Correctional Psychologist

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Correctional Psychologist

Correctional Psychologist

Module 5: Draft Submission

Title Page


Forensic psychology is an exciting and relatively new field at the intersection of psychology and law. There are numerous definitions of what, exactly, forensic psychology is (Brigham and Grisso, 2003; Bartol and Bartol, 1999, p. 3). Generally, forensic psychologists work at the interface between law and psychology. This can include assessing suspects for the courts, treating mentally-ill offenders in correctional institutions and in the community, advising the court with respect to child custody, and assessing the dangerousness of convicted criminals.


A consequence of the streaming that occurs according to a woman's legal status and/or her physical and mental health condition upon admission and throughout her sentence is that the two correctional centres in this study have very different complexions. Notwithstanding that difference, the study's main finding - that custodial location was the predominant factor regarding satisfaction with health-care services received in custody, and for rating health care received inside compared with outside prison - has implications for those jurisdictions responsible for ensuring physical access to health-care services for inmates, and for the provision of health services to inmates to ensure that services meet the needs of female inmates at each custodial location - in this case the New South Wales Department of Corrective Services and the New South Wales Corrections Health Service respectively. The view that prison health care should be at least equal to that of the general community has become accepted in many countries over the past decade and is referred to as the “principle of equivalence” (Tomasevski, 1994). This fully recognises that inmates' rights to health care are similar to individuals at liberty. More in-depth studies may be warranted to ascertain reasons for the disparities in women's attitudes towards the health care received at both correctional centre locations.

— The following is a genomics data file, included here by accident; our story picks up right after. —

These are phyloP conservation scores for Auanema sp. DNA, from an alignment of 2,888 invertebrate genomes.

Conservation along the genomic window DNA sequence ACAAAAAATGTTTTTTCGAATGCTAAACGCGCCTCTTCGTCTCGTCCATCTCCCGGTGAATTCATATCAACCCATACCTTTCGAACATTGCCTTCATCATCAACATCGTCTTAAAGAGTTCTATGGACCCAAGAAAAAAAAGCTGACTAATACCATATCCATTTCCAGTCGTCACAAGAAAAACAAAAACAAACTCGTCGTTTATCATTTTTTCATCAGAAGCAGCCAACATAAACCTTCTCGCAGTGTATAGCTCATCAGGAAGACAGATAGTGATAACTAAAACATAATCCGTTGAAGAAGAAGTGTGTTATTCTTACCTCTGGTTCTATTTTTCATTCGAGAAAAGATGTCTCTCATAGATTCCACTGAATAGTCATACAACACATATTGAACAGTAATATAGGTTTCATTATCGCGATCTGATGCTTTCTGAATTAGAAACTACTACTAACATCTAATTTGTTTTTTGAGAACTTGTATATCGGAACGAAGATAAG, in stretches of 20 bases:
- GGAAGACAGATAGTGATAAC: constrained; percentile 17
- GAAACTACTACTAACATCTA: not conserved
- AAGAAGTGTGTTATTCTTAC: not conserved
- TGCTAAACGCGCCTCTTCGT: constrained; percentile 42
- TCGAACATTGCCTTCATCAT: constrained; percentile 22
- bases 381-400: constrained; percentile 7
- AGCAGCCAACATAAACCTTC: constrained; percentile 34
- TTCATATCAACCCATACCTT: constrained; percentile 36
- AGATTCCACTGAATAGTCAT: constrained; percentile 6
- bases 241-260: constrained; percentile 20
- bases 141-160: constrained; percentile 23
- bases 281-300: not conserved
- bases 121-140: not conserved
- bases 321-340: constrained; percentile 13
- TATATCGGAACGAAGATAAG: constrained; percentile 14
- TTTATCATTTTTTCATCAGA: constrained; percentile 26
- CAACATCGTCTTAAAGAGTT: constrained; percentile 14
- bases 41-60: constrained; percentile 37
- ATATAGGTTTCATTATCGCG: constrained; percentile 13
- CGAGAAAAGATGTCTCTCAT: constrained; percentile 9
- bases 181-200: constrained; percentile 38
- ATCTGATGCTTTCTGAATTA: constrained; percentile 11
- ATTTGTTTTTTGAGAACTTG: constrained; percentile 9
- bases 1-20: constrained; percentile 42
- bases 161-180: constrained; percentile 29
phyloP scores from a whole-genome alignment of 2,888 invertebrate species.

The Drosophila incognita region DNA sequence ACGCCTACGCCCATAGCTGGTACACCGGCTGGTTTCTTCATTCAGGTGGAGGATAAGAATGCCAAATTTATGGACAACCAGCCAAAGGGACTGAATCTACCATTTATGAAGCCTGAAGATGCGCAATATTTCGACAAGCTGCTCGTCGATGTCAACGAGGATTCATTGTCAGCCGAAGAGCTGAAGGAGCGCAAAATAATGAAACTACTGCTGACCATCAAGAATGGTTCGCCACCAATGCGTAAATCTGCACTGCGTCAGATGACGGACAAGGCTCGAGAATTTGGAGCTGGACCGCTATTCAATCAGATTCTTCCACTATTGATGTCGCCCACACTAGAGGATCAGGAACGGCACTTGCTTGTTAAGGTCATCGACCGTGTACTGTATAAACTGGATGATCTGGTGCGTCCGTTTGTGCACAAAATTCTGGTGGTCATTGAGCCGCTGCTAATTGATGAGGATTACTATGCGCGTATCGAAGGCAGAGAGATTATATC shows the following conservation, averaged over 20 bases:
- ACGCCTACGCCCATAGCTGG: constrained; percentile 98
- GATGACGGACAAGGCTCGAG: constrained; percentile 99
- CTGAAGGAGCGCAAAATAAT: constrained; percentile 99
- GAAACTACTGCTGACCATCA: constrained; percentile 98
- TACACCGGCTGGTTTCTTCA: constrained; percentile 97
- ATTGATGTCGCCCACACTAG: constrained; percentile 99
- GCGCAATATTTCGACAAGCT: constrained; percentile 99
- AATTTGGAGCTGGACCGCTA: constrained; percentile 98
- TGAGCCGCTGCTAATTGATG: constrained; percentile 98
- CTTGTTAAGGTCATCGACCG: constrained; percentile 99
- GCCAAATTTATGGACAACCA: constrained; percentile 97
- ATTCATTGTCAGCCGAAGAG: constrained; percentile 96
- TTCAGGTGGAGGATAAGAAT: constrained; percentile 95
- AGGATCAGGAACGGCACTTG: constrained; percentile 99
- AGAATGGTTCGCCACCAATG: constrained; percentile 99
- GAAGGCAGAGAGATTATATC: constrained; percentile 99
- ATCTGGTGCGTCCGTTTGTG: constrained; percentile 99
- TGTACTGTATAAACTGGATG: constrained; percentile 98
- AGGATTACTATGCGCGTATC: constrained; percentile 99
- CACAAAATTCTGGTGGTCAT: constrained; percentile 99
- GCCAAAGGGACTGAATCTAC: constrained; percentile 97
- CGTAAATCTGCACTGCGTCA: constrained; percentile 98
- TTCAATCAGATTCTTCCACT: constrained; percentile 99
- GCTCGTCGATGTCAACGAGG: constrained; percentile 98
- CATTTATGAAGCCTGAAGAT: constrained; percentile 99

A very important finding from the study was that, regardless of custodial location, indigenous women appeared to be more satisfied than non-indigenous women with the health care they received in custody. A possible explanation for this is that each correctional centre was served by the Aboriginal Medical Service (AMS) from its region during the study period, although at Centre A the AMS did not commence until August 1996. However, as the 1996 survey was conducted in late September/early October 1996, at best only two or three weekly clinics would have been held at Centre A during the intervening period, and so would have had minimal effect on inmates' views. A study of dedicated indigenous custodial health services conducted in 1998 described aspects of this topic in relation to location. The study found that the presence of an Aboriginal health worker and/or a dedicated Aboriginal clinic facilitated access by Aboriginal women to health services while in custody (Sefton and Hastings, 1998). Further studies exploring the effects of Aboriginal medical services at correction centres would be beneficial.

Another important finding was that, for several outcomes, older women appeared to be more likely than younger women to be satisfied with the health care they received ...
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